Oosight microscope enables embryonic stem cell breakthrough
A noninvasive, polarized light microscope invented at the Marine Biological Laboratory (MBL) played a crucial role in a recent breakthrough in embryonic stem-cell research aimed at developing medical therapies.
A team led by Shoukhrat Mitalipov, Ph.D., of Oregon Health & Science University reported the successful derivation of stem cells from cloned monkey embryos in the November 22 issue of Nature. While embryonic stem cells have been made from cloned embryos in a mouse, this is the first time they have been produced in a primate.
In humans, this method for deriving stem cells is a potential way to make “custom” tissues that are genetically identical to a patient, which would avoid rejection by the patient’s immune system. Stem cells, in theory, can be induced to become any type of cell, tissue or organ. However, in recent years, some investigators had claimed it wouldn’t be technically possible to make embryonic stem cells from monkeys or humans using this method (somatic cell nuclear transfer, or therapeutic cloning).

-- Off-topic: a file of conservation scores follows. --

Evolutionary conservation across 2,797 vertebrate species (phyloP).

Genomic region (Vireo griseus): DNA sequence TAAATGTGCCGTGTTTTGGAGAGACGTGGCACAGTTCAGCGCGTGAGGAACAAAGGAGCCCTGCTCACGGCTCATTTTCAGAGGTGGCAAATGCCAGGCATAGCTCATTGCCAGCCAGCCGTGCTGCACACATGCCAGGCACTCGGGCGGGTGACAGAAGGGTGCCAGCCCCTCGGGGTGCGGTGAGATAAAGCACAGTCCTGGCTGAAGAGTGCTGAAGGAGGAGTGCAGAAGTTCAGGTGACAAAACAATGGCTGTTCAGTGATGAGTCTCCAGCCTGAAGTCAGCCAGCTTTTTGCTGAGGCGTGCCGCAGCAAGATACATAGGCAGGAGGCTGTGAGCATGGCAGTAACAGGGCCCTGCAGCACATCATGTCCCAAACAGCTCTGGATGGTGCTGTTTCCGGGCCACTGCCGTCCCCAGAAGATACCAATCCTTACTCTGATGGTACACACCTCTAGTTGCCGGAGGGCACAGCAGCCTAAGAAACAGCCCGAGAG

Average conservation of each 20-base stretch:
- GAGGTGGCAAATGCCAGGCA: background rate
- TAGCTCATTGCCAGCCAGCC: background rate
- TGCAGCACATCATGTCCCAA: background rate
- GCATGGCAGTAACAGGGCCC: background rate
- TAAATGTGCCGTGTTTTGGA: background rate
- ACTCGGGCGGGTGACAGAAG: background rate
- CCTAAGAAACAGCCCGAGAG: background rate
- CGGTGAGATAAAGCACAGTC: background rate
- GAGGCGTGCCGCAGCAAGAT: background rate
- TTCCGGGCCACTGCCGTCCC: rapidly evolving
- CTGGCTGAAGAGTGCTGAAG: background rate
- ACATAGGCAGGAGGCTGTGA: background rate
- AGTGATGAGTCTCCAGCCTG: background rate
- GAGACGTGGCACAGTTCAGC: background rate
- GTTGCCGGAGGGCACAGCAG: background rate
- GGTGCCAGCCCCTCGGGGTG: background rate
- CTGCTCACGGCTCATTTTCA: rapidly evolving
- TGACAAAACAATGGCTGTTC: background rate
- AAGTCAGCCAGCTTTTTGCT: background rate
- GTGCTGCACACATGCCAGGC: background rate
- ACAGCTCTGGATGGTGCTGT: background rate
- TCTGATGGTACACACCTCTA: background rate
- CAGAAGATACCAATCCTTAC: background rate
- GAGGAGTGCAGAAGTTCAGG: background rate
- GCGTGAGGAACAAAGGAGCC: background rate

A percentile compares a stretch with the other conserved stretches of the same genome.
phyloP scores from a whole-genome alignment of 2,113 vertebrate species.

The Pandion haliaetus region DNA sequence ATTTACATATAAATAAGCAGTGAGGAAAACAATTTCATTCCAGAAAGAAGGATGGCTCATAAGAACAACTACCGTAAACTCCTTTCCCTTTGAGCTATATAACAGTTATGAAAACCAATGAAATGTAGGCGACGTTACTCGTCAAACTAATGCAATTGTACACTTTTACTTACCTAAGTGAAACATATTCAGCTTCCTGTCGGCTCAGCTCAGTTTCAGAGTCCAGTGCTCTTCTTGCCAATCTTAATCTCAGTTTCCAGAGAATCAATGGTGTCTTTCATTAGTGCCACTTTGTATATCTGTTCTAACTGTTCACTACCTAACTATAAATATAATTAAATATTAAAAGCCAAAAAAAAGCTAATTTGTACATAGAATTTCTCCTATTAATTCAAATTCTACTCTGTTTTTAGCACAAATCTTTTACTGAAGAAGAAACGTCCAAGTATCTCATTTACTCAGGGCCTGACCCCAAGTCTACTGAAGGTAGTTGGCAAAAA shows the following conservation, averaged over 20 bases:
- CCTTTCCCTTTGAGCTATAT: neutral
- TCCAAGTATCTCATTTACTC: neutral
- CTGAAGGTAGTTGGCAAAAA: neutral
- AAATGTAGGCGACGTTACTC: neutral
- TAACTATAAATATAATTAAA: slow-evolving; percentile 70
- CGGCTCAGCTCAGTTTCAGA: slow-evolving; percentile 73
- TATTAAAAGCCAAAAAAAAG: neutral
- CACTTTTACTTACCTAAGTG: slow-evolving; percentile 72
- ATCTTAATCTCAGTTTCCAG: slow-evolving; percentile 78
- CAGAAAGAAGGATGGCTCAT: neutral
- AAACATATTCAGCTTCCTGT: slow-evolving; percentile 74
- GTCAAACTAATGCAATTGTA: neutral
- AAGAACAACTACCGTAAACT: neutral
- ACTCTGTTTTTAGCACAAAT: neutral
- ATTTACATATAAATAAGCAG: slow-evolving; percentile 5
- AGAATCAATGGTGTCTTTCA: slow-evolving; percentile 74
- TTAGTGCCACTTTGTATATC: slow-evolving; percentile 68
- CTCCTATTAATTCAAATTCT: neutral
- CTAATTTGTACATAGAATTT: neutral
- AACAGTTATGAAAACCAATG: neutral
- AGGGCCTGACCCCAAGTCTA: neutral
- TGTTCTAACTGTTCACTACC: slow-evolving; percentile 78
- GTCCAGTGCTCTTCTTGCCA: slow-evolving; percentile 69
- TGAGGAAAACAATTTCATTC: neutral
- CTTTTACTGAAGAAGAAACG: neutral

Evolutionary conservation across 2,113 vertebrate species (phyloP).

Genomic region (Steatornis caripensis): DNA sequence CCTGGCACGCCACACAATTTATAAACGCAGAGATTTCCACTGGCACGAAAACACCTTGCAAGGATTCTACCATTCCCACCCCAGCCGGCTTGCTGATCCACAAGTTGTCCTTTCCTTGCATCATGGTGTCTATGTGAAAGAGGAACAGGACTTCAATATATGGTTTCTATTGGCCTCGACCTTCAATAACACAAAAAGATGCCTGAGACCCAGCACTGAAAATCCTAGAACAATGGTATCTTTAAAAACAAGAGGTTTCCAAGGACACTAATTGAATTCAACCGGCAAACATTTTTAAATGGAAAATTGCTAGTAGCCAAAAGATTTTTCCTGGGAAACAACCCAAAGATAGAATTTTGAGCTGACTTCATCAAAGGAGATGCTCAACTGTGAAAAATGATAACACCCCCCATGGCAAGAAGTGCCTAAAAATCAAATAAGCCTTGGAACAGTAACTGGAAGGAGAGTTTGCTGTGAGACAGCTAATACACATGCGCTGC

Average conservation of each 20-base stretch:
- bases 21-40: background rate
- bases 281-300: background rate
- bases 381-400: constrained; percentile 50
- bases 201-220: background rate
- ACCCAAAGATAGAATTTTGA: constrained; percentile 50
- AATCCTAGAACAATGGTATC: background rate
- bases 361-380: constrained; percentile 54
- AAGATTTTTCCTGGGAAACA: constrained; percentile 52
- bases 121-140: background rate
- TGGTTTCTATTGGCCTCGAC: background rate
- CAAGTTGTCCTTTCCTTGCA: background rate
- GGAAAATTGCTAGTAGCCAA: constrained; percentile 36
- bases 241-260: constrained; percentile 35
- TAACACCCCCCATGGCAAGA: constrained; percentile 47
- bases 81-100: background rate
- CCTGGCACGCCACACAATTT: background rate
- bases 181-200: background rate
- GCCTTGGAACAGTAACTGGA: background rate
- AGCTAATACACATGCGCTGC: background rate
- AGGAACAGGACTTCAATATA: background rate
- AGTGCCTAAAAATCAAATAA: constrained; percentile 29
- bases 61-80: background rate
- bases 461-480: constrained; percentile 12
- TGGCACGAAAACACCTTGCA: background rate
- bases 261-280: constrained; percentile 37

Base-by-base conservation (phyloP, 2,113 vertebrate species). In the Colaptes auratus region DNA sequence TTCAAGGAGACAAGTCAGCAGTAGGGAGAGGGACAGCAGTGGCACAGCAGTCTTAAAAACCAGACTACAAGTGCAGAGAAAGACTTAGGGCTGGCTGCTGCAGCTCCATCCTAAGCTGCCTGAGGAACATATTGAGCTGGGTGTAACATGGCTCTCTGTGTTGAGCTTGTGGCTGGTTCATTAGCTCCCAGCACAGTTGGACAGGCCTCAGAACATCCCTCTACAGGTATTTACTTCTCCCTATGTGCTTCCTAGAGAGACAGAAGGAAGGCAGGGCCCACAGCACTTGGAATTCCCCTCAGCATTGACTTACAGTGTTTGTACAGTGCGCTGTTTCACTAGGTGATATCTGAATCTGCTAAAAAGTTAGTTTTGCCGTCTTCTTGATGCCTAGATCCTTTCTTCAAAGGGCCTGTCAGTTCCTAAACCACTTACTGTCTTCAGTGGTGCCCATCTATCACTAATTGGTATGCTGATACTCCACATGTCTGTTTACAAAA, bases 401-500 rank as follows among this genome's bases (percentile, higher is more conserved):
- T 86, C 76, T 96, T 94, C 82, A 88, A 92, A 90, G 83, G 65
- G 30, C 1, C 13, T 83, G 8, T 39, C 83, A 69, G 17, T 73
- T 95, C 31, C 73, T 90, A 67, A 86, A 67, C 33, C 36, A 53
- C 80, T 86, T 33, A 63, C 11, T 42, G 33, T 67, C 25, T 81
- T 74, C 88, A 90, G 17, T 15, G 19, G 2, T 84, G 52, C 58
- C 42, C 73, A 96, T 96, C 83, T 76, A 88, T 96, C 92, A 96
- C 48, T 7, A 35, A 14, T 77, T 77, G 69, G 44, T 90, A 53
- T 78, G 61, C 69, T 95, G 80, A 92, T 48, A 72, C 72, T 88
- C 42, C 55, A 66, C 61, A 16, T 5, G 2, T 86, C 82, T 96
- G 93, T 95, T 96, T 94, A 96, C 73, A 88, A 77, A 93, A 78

Mitalipov’s stem-cell derivation succeeded, he says, largely due to the Oosight ™ microscope system developed by Cambridge Research & Instrumentation Inc. (CRi) of Woburn Mass., using technology invented at the MBL by senior scientist Rudolf Oldenbourg, Ph.D., and research associate Guang Mei, Ph.D. Former MBL research scientists David L. Keefe, M.D., and Lin Liu, Ph.D., both of whom teach in the MBL’s Frontiers in Reproduction course, worked with Oldenbourg to adapt the technology for somatic cell nuclear transfer and embryology.
“The use of the Oosight was one of the major modifications we made in our present work,” Mitalipov says.
The Oosight allowed Mitalipov’s team to clearly see and remove the meiotic spindle (and the attached genetic material) from 304 female rhesus monkey eggs. This is the first step in therapeutic cloning, called enucleation. Next, they inserted the genetic material from the skin cells of an adult male rhesus monkey into the eggs and allowed them to grow to the blastocyst stage. From these cloned embryos, the researchers obtained two viable stem cell lines that are genetically identical to the adult male monkey.